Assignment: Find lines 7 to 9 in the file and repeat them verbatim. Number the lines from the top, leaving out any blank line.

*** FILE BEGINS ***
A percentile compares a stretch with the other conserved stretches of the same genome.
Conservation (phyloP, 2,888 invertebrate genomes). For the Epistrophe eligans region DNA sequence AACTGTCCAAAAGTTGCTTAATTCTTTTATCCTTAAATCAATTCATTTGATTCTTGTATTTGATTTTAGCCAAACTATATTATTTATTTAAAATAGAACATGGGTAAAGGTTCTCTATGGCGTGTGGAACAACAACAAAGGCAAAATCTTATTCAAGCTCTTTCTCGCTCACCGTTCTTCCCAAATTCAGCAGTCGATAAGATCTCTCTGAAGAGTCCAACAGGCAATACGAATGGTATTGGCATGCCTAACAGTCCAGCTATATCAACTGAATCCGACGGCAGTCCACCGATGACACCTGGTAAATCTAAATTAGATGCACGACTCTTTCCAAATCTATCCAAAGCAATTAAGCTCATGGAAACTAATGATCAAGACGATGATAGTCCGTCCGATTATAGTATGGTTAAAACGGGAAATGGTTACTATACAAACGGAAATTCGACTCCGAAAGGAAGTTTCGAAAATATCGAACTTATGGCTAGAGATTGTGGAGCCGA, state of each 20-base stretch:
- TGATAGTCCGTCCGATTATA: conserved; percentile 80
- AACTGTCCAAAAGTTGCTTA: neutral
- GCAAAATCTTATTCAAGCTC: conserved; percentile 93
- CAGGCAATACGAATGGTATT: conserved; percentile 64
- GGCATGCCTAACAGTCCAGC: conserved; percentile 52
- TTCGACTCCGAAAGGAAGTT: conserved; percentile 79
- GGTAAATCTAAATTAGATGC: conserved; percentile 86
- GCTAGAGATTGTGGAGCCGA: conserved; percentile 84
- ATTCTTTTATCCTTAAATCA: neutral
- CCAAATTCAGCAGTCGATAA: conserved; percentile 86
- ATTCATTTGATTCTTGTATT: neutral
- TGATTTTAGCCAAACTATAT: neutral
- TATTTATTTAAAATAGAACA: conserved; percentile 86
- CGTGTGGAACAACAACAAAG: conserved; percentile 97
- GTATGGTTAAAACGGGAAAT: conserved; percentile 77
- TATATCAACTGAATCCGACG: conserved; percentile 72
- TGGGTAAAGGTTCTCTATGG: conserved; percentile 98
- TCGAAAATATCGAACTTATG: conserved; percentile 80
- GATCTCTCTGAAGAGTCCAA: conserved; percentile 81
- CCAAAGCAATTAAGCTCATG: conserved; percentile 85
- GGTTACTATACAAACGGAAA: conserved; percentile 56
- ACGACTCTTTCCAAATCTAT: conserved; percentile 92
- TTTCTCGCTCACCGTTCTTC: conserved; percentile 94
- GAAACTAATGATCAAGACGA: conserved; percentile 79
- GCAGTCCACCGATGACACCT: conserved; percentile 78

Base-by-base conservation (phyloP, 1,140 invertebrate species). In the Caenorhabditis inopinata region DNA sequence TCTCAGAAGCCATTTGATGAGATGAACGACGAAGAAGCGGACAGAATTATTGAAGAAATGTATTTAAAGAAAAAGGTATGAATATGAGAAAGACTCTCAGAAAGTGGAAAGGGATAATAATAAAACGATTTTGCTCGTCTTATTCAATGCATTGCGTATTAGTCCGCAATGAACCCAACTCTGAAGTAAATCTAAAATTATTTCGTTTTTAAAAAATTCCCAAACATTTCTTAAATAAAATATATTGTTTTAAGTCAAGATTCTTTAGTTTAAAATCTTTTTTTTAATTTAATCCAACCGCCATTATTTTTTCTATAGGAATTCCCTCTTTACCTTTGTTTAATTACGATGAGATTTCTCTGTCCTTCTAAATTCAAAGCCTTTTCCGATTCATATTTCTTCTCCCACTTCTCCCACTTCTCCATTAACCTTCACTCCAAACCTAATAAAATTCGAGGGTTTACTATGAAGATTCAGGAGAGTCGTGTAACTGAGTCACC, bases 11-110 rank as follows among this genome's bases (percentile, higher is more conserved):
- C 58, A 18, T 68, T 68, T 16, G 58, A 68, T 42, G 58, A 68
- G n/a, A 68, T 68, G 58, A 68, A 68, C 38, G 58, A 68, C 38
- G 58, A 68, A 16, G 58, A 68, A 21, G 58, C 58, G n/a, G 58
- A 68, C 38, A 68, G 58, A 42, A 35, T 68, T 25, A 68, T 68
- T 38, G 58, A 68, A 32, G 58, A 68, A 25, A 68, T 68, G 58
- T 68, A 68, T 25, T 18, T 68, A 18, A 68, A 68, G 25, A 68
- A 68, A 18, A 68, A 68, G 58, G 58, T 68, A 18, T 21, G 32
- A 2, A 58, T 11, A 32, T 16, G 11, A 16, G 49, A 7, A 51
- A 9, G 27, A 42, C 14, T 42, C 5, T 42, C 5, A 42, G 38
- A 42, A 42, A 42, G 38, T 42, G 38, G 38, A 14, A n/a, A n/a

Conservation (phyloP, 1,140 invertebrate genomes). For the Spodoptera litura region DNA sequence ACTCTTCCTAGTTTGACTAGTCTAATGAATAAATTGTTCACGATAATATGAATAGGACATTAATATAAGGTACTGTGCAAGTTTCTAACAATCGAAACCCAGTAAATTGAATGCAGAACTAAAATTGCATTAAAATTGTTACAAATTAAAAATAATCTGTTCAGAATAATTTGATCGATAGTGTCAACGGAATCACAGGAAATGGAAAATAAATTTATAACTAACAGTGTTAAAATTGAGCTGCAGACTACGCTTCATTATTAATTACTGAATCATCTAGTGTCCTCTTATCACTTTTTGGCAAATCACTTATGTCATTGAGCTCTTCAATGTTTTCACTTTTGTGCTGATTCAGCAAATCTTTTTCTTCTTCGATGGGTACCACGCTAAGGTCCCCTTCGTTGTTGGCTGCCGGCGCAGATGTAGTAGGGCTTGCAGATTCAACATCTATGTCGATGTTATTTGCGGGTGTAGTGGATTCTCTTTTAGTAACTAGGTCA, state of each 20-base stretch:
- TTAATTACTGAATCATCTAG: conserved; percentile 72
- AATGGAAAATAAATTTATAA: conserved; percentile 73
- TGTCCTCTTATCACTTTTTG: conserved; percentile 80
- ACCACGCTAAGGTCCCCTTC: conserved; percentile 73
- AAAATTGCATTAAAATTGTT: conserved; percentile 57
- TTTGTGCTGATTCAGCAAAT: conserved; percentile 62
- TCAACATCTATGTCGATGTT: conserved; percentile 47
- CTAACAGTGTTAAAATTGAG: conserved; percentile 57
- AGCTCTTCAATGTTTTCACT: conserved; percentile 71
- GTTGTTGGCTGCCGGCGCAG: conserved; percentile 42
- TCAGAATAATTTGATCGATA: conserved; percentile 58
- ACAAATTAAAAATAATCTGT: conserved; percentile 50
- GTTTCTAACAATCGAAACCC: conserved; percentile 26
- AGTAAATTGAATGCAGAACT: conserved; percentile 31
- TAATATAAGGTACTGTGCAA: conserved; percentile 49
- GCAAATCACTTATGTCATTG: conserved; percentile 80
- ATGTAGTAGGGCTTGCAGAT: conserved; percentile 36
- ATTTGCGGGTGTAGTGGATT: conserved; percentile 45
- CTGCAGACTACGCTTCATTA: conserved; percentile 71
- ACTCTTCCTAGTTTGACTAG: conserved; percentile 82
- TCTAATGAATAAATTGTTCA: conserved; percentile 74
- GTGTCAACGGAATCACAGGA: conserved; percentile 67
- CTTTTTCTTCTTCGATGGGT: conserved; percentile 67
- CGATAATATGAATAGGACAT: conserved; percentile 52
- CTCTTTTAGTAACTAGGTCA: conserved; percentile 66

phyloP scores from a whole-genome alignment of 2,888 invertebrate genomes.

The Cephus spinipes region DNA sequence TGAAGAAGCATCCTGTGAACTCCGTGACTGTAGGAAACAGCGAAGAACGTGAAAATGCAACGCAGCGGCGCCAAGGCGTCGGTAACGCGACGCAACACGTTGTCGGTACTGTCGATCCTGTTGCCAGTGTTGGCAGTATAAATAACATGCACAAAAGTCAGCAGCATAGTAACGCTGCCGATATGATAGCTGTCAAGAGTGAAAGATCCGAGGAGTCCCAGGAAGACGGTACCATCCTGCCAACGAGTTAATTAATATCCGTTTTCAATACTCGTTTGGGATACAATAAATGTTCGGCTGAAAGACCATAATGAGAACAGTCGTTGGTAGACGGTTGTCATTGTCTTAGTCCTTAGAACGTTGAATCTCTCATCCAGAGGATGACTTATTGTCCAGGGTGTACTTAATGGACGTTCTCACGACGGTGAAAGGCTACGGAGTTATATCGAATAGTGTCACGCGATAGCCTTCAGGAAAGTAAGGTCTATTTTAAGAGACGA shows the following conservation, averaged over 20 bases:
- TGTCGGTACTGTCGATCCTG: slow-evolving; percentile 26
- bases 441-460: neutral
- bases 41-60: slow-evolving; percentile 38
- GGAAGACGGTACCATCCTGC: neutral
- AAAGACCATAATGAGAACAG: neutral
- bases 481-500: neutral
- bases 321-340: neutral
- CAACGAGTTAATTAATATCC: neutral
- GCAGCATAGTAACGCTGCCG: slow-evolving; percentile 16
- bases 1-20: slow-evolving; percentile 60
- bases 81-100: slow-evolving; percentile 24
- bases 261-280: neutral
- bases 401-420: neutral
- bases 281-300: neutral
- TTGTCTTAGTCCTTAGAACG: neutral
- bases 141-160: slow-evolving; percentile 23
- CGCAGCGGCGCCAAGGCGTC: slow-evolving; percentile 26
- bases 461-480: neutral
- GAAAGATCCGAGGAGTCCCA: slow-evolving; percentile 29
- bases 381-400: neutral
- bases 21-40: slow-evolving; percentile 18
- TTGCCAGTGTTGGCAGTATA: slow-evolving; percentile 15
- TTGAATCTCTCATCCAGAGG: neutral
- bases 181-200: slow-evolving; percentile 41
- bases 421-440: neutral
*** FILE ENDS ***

- GGCATGCCTAACAGTCCAGC: conserved; percentile 52
- TTCGACTCCGAAAGGAAGTT: conserved; percentile 79
- GGTAAATCTAAATTAGATGC: conserved; percentile 86